17 Cricket Avenue
A family affair, McCloskey’s Tavern, the Main Line’s oldest Irish pub, has been setting ‘em up for over three-quarters of a century. In recent years, however, this welcoming establishment has gone from a local happy-tappy to an acclaimed “Best of Main Line” award-winning restaurant noted for the quality of its cuisine and service.
Everyone comes to McCloskey’s – and I do mean EVERYone. On any given day, the crowd is likely to range from recognizable regulars like a sweet senior lady dining solo while nursing her ever-present Manhattan, to couples, to families, to students, to professorial types, to office workers, to day-trippers of every size, shape, description, and persuasion. No matter who you are, however, this is a friendly place – and the bartenders & servers do their best to make it so; regular or first-timer, you’re bound to feel right at home here.
And the food isn’t bad either – certainly several cuts above the usual “pub grub.” Nearly everything is made in-house, so that should give you some inkling as to what this place is about. Take the traditional Mediterranean hummus, for instance. It may not look like much in the photo, but it is homemade, overflowing with an addictive garlicky flavor, bathed in extra virgin olive oil, and accompanied by freshly grilled pita triangles. An absolutely delicious snack or starter.
… As is the quesadilla, a flour tortilla filled with a savory mixture of cheeses, meats, and vegetables that is then folded into the shape of a half-moon, toasted under a broiler, and cut into strips before serving. The dish, of course, originated in Mexico; and the name is derived from tortilla and the Spanish word for cheese, queso. While McCloskey’s presentation changes weekly, recently sampled was the chicken version, packed with chunks of tender white meat, shredded cheddar, black beans, tomatoes, and onions. Sidekicks include a spicy salsa and sour cream.
The appetizer of panko-crusted tomatoes is another fabulous snack/opening move. Set on a tangle of greens, slices of tomato are coated in panko breadcrumbs, deep-fried, crowned with crumbles of herb goat cheese, and drizzled with a pungent balsamic reduction. I’m not quite sure what my wife and I expected, but the dish was a most pleasant surprise. A true gastronomic gestalt, the combination of flavors and textures was just right… but the whole was infinitely more enticing than the sum of the parts might suggest.
The only semi-disappointment among the starters was the cheesesteak spring rolls. They were good, but not terribly exciting… and the so called “spicy” chipotle dressing could have used a bit more pizzazz. The two salads I sampled also fell into the “good” but not “great” category. The Cobb salad – hardboiled egg, tomato, bacon, cucumber, avocado slices, and bleu cheese crumbles on a pillow of romaine and watercress – wasn’t bad at all… but the greens looked like they’d seen better days. The buffalo chicken salad (pictured) – crispy chicken tenders in a zippy buffalo wing sauce – also had a good deal going for it, including a great after burn courtesy of that first-rate wing sauce; but, once again, the greens looked a bit tired.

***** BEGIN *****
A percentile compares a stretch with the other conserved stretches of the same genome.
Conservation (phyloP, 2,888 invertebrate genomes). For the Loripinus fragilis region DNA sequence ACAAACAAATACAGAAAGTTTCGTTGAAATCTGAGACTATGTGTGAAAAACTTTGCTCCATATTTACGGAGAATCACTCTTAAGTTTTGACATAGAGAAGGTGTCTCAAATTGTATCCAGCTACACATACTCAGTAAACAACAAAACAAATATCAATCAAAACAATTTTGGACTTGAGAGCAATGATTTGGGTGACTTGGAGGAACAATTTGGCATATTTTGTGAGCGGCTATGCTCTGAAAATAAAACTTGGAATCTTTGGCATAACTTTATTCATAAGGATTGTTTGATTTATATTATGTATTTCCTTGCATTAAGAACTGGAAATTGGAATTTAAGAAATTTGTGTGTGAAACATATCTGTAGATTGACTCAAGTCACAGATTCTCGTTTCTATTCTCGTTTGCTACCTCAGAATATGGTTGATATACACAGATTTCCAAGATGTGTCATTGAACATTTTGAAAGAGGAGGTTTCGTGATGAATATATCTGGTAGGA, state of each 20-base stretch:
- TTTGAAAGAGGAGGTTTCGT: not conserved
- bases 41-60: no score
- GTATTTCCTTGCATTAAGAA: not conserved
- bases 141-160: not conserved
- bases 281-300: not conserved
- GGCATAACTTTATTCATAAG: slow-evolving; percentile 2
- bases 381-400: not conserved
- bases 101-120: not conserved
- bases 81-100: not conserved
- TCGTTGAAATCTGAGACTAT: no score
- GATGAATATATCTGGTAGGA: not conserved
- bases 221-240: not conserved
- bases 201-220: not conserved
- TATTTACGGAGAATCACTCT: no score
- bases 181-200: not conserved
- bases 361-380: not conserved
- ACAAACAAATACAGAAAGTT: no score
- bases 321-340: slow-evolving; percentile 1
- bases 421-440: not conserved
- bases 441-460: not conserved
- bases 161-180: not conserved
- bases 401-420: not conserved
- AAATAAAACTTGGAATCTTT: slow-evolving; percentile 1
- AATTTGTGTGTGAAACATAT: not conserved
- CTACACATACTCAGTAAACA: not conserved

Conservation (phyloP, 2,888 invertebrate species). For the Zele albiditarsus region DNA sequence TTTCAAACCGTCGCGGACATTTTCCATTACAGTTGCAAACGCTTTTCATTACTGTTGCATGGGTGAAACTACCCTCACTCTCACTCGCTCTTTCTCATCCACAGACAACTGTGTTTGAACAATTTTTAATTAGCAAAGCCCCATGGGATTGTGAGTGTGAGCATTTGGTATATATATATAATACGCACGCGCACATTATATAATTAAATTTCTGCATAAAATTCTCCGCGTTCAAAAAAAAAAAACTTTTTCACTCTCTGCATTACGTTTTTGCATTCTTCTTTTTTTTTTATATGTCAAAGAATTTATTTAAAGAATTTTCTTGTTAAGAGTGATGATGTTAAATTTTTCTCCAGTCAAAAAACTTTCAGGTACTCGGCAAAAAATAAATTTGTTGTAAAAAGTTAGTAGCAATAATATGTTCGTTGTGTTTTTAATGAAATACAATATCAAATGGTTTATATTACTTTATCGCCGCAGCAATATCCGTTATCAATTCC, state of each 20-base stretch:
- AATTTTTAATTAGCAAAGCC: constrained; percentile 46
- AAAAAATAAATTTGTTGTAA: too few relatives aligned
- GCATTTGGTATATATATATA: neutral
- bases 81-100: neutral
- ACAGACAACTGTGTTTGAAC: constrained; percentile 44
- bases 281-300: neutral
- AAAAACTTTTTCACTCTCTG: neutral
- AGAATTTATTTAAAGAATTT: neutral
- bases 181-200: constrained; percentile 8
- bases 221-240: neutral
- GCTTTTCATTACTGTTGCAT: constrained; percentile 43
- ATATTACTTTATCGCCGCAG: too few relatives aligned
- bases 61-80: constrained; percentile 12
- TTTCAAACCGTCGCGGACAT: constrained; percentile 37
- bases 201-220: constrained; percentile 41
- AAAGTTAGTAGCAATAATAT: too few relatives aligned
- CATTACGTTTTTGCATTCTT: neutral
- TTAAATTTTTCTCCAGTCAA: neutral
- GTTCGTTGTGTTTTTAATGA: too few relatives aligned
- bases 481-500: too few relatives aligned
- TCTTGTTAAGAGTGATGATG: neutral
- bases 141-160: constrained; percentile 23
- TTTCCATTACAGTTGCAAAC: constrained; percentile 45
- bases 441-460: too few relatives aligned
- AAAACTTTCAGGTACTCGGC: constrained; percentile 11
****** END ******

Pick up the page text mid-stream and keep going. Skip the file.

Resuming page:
With the sandwiches & burgers, though, the kitchen is right back at the top of its game. The “Paddy ‘O Melt” (pictured), a takeoff on the traditional patty melt, combines a burger (or chicken breast) with sautéed onions and melted Swiss cheese on toasted whole grain bread. If you’re a dyed-in-the-wool burger fan, don’t pass this one up. A variation on the theme, the grilled veggie sandwich – roasted peppers, sautéed spinach, garlic, onions, avocado, goat cheese, and basil oil – is also served up on that luscious toasted whole grain. I didn’t have opportunity to sample one during our several visits, but a woman at an adjacent table practically inhaled the sandwich before my eyes… It was messy but awesome. Definitely worth a try.
McCloskey’s also offers diners a number of entrées, several pastas, and what the menu calls “Traditional Fare.” These latter include: meatloaf with gravy, mashed, and vegetables; Dijon crusted salmon with tarragon cream; an excellent rendition of fish & chips, and there famous homemade crab cakes. There is also a dynamite shepherd’s pie (pictured) – a blend of ground beef, veggies & spices topped off with a generous portion of homemade mashed potatoes – which I can never seem to turn down.
Desserts are homemade by Ms. Bartender – and they are very good, indeed. My absolute fave…? What else…? the utterly irresistible peanut butter pie. Many peanut butter pies can taste oddly artificial and sport a rather off-putting texture. No worries here, though, as this is definitely the genuine article: beguilingly tasty, marvelously creamy consistency, beautifully textured graham cracker crust, and, just to add to the fun, artistic slashes of dark chocolate.
McCloskey’s Tavern is one of those little “joints” – in the very best sense of that word – with which it’s easy to strike up a long-term relationship. It serves up an excellent selection of craft beers and good, solid fare at more than reasonable prices in a casual, unpretentious atmosphere buttressed by super friendly service… And that’s a combo that’s hard to beat.